Festivals Celebrated by Hindus in India | Paragraph

Festivals Celebrated by Hindus in India!

Hindu festivals range over the entire year; some are celebrated by almost all Hindu communities while others are of regional significance.


In mid-January comes Shankrant marking the change of season when the sun is supposed to move into its northern home and the days get longer and nights, shorter.

People usually take a dip in the holy rivers such as Ganga and Yamuna at this time.

A day before Shankrant comes Lohri, which is specially celebrated by Punjabis. It is the last day of the month of Paus. The Lohri bonfire is believed to take the people’s message to the sun to shine brightly and end the chill of winter. The fun is in eating the revdi (a sweet) and popcorn by the bonfire. Coinciding with Shankrant is the Tamil festival of Pongal falling on the first day of the Tamil month of Thai.

It is a harvest festival, the chief event being the boiling over of a pot of pongal—a mixture of rice, dal, jaggery and milk, symbolic of prosperity and abundance. The day before Pongal is celebrated as Bogi dedicated to Lord Indra. The day after is Mattu Pongal dedicated to cows.


In January-February, on the fifth day of Magha, comes Vasant Panchami which is celebrated by Bengalis especially in honour of Saraswati, the goddess of learning. People generally wear yellow clothes on this day. On the fourteenth day of the dark fortnight of Magha (Janaury-February) is celebrated Mahashivaratri. It is a day of fasting and prayer dedicated to Lord Shiva.

In Phalgun (sometime in March) comes the festival of colours, Holi. It marks the end of winter and beginning of summer and people enthusiastically throw coloured water (or powder) on one another, and exchange good wishes and sweets. One the night before Holi, bonfires are lit to symbolise the destruction of the evil demon Holika.

In the month of Chaitra (March-April) Ramanavami is celebrated in temples. Also in this period most of the regional New Year Days are celebrated. Ugadi is the Telugu New Year that usually comes in March. In Punjab the year starts with the first of Vaisakh, coincinding with the ripening of the rabi harvest Baisakhi (April 13).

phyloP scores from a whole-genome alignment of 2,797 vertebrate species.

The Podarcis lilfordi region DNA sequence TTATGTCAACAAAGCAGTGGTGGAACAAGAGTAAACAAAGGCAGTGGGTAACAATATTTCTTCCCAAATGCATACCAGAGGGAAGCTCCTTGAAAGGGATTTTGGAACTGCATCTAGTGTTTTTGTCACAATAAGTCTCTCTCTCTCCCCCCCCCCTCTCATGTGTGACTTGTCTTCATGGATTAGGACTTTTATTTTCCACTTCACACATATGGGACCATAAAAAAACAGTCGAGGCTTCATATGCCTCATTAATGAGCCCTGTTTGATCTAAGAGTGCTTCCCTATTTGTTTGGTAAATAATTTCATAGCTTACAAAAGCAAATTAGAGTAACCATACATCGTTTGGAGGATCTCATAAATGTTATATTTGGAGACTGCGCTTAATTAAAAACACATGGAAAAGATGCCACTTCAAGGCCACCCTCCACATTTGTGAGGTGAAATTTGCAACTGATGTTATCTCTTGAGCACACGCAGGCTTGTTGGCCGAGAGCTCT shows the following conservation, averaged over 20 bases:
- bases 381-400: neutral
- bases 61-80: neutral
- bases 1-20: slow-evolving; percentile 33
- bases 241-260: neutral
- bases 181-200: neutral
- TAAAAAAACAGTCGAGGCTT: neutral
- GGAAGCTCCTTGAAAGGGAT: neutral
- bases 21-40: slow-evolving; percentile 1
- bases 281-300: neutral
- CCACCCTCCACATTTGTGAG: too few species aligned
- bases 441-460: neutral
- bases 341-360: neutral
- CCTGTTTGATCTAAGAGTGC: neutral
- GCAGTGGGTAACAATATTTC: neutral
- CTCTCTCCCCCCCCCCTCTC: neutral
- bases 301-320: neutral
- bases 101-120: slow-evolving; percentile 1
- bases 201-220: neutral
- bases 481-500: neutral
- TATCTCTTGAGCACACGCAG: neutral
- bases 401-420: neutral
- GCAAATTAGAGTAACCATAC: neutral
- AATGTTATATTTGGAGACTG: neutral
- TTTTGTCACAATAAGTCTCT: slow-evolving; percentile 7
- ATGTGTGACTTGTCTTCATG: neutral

At the same time the Nava Varsha of Bengalis begins. The Tamil New Year also begins at this time. The Assamese celebrate their New Year, Goru and Rangoli Bihu, as a cattle festival. The people of Kerala celebrate Vishu with the kani (preparation of an auspicious omen the preceding night so that it is the first thing one sees on waking up on New Year’s day).

In May the Pooram festival is held at Trichur in Kerala. The highlight of this festival is the parade of magnificently decorated elephants.

In June-July, Lord Jagannath’s stately temple chariot goes in procession from the temple at Puri. The Rath Yatra celebrates Krishna’s journey to Mathura to visit his aunt. The images of his brother, Balarama, and sister, Subhadra, are taken in procession with him.

Naga Panchami comes sometime in July-August. It is dedicated to Ananta, the serpent on whose coils Vishnu rests. Snakes are believed to have power over the monsoon rainfall and to keep evil away. On the full-moon day of Shravana comes Raksha Bandhan.

Girls tie coloured chars (rakhi) round their brothers’ wrists. It symbolises the bond between sisters and brothers. The brothers give gifts to sisters who offer sweets along with the rakhi. On the eighth day of the dark fortnight in the month of Shravana (or in Bhadra) the anniversary of Krishna’s birth—Janmashtami—is celebrated with prayers and rejoicing. Devotees fast till midnight.